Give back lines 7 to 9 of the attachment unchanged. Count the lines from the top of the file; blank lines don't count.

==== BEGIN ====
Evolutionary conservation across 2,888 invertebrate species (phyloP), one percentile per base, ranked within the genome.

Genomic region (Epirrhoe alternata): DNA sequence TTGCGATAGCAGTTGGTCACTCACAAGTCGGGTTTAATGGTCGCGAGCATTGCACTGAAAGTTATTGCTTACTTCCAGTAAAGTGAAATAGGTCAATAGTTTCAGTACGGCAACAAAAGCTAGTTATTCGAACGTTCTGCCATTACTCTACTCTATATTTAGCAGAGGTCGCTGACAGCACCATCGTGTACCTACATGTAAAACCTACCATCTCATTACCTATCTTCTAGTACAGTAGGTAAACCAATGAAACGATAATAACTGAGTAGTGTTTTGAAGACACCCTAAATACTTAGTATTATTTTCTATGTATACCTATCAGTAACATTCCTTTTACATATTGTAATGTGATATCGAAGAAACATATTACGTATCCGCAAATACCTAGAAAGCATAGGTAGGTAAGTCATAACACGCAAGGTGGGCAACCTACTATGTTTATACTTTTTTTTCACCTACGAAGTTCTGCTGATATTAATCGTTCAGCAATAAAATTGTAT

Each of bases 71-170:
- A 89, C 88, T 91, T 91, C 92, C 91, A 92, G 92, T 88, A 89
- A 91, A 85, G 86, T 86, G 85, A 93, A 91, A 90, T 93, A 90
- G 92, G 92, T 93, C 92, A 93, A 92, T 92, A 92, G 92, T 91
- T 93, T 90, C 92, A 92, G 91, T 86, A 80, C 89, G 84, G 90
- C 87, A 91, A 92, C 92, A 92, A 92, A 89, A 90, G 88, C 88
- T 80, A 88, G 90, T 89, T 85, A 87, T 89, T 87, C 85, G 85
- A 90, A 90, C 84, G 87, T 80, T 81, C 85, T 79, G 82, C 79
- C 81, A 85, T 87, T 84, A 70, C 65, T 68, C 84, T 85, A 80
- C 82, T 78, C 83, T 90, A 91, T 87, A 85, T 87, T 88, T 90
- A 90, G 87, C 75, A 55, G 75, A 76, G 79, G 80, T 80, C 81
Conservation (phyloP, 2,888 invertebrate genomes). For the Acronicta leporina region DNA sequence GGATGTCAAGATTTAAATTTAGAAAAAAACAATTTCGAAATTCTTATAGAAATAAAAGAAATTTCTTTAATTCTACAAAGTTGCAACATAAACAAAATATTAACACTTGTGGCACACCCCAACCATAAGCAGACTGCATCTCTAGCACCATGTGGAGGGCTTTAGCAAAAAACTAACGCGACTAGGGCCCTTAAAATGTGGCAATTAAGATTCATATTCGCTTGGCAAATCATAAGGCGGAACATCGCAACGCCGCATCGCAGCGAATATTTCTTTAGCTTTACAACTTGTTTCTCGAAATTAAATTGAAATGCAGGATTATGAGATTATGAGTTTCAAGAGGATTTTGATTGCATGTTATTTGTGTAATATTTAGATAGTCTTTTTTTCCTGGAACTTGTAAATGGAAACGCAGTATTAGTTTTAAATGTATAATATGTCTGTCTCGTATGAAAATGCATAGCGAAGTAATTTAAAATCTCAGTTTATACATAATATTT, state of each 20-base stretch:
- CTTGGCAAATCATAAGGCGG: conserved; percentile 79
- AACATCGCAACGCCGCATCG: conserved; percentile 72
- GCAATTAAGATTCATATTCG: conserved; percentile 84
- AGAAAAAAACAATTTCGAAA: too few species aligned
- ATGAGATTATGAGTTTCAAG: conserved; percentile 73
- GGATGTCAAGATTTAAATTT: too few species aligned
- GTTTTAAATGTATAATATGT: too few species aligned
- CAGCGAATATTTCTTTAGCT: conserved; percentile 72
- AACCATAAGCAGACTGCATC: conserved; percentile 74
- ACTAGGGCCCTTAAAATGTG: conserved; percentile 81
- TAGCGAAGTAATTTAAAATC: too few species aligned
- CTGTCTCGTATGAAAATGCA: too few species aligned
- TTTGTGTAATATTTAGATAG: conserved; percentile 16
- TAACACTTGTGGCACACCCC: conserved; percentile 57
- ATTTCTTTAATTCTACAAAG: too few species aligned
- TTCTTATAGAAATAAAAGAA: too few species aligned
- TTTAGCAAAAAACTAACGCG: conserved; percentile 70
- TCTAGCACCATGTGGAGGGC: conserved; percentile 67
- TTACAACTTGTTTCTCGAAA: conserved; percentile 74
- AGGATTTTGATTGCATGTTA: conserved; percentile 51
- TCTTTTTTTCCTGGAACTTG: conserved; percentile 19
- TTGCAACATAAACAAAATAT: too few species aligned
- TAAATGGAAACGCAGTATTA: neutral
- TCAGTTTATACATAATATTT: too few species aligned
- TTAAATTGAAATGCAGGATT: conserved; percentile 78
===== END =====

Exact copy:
- T 93, T 90, C 92, A 92, G 91, T 86, A 80, C 89, G 84, G 90
- C 87, A 91, A 92, C 92, A 92, A 92, A 89, A 90, G 88, C 88
- T 80, A 88, G 90, T 89, T 85, A 87, T 89, T 87, C 85, G 85